How to Form A Good Habit

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Charles Duhigg presents some recent research on Habits in his book “The Power of Habit: Why We Do What We Do In Life and Business”.   In it, Duhigg analyzes the latest clinical research, including that on the basal ganglia, a part of the brain associated with habit forming and decision making processes.”Cravings are what drive habits.  And figuring out how to spark a craving makes creating a new habit easier.”

With every habit that is formed there is less brain energy associated with the underlying action.  This is why it becomes a habit – we teach ourselves to perform the action without even thinking.  There are a lot of desirable actions during our day, such as drinking more water, that is not yet a habit so we simply don’t do it. There is no unconscious cue to trigger the habit.  Ultimately, the brain wants to conserve and preserve energy while performing common daily functions, which is why it forms habits in the fist place.  Using the brain less on these mundane actions  allows us to “think outside the box” or create new ideas on how to solve other things in our lives – in other words: to focus on the harder stuff.

The basic flow of a habit is as follows:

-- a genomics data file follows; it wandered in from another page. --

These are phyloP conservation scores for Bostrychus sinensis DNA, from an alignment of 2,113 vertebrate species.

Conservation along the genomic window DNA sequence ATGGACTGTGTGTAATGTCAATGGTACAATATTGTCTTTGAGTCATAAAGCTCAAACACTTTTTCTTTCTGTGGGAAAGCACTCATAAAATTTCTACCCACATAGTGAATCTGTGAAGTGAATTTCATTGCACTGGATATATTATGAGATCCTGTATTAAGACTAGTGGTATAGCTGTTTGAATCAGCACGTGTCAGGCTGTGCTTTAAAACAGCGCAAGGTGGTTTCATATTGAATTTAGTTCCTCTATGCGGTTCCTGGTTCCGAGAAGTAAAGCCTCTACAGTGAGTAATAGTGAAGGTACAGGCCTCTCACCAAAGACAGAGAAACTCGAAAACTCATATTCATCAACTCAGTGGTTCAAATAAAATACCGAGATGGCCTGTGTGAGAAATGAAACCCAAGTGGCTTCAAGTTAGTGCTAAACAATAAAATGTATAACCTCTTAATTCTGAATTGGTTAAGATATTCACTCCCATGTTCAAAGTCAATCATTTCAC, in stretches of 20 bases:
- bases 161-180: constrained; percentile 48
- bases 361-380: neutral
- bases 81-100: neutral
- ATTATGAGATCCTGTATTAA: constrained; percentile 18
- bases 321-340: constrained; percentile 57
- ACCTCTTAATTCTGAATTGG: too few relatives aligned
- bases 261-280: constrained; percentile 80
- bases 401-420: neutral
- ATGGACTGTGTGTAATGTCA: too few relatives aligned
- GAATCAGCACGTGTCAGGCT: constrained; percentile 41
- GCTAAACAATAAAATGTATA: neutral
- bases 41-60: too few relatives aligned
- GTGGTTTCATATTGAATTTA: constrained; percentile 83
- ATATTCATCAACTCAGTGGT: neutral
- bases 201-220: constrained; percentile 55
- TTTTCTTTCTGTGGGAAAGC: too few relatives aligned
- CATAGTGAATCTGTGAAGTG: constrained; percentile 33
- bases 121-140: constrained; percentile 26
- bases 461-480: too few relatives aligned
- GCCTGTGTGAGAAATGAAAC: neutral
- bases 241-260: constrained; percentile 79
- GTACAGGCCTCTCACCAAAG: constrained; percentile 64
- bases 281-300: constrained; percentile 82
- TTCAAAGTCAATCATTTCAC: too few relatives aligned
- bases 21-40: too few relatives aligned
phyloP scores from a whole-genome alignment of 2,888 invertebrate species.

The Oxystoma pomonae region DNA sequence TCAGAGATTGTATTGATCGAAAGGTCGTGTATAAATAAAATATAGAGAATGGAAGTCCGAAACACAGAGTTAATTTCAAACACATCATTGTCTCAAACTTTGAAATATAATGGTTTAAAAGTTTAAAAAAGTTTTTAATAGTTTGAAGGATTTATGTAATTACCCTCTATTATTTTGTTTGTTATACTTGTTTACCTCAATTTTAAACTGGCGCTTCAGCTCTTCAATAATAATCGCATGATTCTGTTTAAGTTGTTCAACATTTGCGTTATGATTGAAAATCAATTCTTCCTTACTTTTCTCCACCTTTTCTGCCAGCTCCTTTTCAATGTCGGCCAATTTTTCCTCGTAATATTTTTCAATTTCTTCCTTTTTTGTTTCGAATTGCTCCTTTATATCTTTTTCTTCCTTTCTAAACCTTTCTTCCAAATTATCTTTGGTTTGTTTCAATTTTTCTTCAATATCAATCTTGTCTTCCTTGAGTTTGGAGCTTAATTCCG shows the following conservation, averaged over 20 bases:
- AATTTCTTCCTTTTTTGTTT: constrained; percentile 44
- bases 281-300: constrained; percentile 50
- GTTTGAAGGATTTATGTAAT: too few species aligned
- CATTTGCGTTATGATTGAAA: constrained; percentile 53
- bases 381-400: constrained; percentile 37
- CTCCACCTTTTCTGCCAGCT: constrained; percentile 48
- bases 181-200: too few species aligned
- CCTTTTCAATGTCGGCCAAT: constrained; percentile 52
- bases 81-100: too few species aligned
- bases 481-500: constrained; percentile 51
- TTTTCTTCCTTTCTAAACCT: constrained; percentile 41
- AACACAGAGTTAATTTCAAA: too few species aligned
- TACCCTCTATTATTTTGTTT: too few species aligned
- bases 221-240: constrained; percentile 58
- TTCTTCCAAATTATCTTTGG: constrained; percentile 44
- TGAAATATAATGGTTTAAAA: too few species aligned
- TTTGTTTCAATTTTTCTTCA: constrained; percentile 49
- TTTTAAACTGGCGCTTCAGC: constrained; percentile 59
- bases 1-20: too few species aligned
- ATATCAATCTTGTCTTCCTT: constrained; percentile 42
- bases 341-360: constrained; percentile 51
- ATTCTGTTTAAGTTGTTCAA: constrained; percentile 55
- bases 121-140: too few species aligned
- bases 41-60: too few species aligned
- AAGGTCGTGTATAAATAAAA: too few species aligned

1. A cue triggers our habit or routine to begin

2. The habitual routine occurs

3. There is a reward

A good example the author uses is brushing our teeth in the morning:

1. You wake up with bad breath

2. You brush your teeth

3. The reward is sparkling teeth and fresh breath

So how do you create good eating and healthy habits? You first have to figure out the “cue” or “trigger” – essentially, what is causing the habit.  For some it may be the smell of a certain food or the the sight of chips and salsa on a table.  Find out your trigger! “Cravings drive habits…figuring out how to spark a craving makes creating a new habit easier.” In essence, create a “good” craving.  For example, create a craving for vegetables or for the taste of water.  The key here is that once you figure out your cue or trigger, you can start to associate it with the desired reward.  For example, leading yourself down the path toward eliminating irritable bowel symptoms – a happy tummy. By understanding and using this unconscious feedback loop to your advantage, you will be able to change the habit or the routine. Finally, remember that if you have a toxic bowel and have never cleansed or purified your gut, the toxins within your body and poor food choices keep you in a bad habit cycle.  That means you’re actually inhibiting the rewards you want to encourage. Don’t let this negative reinforcement cycle continue. Instead, check out our purification course to learn more about what cleansing is and how it works.  Your habits will be glad you did.

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